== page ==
Many of you have written to share your concerns about short term memory loss after survival from sudden cardiac arrest.
It may be comforting to know you are not alone. Many survivors in our registry report memory loss and other cognitive changes.
These changes can include forgetfulness, changes in learning ability, and difficulties with comprehension and problem solving. Not surprisingly, survivors affected by cognitive changes sometimes experience increased irritability, social isolation, subtle behavioral changes and impatience.
One study found about half of SCA survivors experience memory loss one year after the event. Another found that 40% of long-term survivors (21 months) report moderate to severe changes in both memory and concentration.
Mental status changes can be exasperated by depression and antiarrythmic drugs. And while implantable cardioverter defibrillator therapy (ICD) provides a sense of security to survivors, it is not unusual to be anxious about potential ICD shocks.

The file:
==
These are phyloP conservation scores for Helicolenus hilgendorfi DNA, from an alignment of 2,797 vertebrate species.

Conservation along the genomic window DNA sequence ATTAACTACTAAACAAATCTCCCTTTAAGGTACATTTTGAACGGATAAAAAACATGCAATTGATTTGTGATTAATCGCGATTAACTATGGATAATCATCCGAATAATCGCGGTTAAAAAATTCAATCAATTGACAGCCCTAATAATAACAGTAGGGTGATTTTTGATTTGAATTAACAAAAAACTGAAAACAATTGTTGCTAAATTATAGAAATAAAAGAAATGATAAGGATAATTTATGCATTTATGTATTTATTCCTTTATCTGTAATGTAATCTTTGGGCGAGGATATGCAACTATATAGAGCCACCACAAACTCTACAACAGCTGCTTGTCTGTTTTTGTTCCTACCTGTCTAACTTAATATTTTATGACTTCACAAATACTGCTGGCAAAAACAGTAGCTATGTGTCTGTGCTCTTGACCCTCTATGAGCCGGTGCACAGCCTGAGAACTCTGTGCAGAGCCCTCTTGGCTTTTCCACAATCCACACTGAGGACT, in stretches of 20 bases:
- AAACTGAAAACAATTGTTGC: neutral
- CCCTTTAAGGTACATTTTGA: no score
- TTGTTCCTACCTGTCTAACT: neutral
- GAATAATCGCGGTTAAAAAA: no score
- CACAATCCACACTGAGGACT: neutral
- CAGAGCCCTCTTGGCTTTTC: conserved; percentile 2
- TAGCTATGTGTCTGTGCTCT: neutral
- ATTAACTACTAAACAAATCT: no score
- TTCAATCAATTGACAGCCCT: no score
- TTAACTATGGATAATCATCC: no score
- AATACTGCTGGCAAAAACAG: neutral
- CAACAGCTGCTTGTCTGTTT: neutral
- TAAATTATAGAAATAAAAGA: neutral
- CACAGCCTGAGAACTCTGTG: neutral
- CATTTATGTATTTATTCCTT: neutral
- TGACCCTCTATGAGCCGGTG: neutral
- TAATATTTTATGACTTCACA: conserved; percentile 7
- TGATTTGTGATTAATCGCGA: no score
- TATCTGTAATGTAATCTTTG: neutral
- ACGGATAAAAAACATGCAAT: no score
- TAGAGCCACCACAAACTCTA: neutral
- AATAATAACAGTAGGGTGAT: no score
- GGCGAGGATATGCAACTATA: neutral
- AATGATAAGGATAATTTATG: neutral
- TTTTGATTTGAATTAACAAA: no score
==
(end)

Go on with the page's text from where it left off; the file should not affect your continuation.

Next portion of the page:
It may be helpful to recognize:
1. SCA represents both an individual and family crisis that requires energy and time for adaptation;
2. Learning new knowledge and skills is difficult at a time of crisis, when stress is high and coping strategies are low;
3. Short-term memory is impaired, physical symptoms are present, and energy is low in the first month after returning home;
4. The first three months after SCA are the most intense part of the recovery period;
5. Recovery from SCA is both a physical and an emotional event.
Whether you are a survivor or family member, your experiences related to memory loss may be helpful to others. We welcome your comments.
Source: Cynthia M. Dougherty, ARNP, PhD, “The Natural History of Recovery Following Sudden Cardiac Arrest and Internal Cardioverter-Defibrillator Implantation, Medscape, October 1, 2001.